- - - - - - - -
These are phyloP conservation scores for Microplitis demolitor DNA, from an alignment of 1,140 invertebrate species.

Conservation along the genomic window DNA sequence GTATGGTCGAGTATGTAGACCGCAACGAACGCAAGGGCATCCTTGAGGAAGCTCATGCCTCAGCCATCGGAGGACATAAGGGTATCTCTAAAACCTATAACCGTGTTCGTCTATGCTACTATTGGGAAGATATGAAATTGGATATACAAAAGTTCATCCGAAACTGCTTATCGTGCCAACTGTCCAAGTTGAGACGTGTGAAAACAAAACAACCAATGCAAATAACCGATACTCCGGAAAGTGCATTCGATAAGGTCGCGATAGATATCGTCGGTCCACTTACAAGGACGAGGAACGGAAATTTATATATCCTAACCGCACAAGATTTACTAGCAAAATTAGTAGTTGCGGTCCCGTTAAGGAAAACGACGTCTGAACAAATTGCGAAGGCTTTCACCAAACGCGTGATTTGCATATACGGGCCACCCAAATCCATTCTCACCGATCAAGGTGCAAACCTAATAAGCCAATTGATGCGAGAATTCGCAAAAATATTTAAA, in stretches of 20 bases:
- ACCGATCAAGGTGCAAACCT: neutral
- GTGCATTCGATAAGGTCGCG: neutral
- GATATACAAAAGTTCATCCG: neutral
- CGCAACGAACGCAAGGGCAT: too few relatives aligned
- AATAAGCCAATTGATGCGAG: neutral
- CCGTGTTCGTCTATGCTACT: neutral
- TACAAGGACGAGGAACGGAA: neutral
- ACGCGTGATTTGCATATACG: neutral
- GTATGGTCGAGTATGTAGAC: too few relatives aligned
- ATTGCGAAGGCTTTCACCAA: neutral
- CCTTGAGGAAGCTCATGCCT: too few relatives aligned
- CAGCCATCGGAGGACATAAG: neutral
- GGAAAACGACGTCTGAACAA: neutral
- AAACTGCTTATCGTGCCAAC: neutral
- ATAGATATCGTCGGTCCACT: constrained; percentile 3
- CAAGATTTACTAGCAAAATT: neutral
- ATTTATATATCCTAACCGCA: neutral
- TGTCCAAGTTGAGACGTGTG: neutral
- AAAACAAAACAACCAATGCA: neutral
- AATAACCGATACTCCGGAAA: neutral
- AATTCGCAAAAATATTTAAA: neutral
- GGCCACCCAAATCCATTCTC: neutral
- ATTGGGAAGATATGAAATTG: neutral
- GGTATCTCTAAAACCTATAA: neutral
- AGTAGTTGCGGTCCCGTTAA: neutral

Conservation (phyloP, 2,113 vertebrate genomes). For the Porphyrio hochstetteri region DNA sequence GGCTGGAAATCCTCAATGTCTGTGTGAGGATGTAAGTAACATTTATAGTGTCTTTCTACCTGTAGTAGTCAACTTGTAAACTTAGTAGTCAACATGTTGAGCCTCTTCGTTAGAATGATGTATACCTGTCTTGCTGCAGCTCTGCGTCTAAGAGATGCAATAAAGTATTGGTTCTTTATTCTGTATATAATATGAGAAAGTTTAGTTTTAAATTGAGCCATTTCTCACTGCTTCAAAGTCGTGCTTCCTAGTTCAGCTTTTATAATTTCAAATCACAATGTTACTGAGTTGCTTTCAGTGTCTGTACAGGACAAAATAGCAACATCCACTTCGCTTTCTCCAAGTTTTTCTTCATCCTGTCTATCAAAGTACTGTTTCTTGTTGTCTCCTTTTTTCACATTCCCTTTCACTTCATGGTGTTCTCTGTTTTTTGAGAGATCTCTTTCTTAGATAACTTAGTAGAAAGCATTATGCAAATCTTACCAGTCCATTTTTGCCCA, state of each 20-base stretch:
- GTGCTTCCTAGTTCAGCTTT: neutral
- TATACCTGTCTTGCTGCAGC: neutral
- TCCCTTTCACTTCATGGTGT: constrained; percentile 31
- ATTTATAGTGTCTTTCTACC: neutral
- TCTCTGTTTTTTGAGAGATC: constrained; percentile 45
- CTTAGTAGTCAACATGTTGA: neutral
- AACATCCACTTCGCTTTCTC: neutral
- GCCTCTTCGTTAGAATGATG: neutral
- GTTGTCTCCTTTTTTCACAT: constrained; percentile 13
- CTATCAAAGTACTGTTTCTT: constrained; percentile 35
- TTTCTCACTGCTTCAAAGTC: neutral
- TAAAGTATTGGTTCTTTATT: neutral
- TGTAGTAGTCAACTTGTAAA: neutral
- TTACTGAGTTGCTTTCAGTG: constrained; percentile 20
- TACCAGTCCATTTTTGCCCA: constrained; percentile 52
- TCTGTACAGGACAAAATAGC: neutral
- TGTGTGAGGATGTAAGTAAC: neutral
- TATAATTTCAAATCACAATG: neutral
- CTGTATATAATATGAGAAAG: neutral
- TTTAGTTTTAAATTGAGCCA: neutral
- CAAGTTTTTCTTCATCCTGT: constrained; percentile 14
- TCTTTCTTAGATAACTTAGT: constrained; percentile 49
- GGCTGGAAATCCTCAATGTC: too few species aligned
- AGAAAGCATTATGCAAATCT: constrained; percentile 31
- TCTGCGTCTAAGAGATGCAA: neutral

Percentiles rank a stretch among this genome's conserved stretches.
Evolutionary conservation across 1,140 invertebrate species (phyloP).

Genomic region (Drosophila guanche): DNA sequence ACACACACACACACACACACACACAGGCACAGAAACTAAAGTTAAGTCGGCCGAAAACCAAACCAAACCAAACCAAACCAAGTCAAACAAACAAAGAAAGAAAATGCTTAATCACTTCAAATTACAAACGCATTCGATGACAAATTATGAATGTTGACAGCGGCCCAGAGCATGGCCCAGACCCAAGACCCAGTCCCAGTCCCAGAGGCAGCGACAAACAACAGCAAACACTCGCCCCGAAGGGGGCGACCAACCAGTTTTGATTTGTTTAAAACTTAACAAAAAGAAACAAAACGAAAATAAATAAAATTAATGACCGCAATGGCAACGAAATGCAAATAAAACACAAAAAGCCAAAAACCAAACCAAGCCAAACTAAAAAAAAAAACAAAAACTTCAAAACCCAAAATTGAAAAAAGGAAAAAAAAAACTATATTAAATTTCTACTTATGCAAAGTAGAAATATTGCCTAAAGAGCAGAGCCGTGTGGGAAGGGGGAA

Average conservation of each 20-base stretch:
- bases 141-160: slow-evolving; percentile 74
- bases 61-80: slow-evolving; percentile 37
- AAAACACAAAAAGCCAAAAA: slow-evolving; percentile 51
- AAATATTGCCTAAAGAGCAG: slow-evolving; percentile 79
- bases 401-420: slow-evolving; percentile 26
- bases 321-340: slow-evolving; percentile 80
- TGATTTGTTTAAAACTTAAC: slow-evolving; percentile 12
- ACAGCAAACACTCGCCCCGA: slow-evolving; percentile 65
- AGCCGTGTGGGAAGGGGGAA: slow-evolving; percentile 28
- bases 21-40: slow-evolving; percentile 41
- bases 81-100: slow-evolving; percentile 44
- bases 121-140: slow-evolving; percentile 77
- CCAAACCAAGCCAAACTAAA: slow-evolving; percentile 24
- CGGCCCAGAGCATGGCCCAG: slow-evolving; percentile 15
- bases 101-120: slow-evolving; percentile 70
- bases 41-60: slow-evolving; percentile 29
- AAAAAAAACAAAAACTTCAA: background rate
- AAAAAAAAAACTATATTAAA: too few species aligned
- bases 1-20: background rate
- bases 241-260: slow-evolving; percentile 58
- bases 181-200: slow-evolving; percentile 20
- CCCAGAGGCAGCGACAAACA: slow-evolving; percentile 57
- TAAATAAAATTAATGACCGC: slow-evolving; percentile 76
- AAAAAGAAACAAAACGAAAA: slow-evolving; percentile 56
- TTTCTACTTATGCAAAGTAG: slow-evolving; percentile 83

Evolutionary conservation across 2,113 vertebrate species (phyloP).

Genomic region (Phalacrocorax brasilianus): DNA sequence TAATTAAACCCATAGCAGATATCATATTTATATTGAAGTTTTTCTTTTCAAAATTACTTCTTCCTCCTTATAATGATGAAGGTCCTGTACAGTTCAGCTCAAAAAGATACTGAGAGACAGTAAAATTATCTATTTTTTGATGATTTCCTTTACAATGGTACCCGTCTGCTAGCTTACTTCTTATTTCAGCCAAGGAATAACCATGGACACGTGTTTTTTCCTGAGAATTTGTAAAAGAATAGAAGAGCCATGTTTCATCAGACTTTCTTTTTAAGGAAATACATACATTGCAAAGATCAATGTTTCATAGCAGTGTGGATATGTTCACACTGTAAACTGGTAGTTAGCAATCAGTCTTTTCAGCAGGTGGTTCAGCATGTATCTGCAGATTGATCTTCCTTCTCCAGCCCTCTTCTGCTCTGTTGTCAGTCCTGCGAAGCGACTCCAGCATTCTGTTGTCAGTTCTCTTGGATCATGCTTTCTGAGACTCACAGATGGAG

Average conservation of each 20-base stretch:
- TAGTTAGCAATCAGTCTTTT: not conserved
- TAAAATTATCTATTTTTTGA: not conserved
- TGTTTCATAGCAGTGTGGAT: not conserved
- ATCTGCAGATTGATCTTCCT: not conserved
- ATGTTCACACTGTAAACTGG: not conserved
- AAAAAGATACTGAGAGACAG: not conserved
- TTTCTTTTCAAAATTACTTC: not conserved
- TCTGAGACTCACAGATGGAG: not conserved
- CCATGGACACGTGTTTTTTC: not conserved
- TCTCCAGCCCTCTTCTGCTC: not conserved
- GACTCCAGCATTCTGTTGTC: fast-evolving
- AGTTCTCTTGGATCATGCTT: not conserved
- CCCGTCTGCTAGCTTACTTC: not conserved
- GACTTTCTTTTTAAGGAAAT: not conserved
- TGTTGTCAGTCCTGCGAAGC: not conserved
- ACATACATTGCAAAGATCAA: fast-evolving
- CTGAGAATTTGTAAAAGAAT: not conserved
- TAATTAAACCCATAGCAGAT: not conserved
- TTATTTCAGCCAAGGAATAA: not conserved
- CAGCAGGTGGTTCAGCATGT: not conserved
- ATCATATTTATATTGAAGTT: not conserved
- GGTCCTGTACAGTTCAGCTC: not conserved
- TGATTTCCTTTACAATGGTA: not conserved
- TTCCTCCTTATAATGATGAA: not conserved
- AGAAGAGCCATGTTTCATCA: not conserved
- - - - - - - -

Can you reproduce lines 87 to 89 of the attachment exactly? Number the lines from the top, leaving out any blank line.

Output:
- TAAAATTATCTATTTTTTGA: not conserved
- TGTTTCATAGCAGTGTGGAT: not conserved
- ATCTGCAGATTGATCTTCCT: not conserved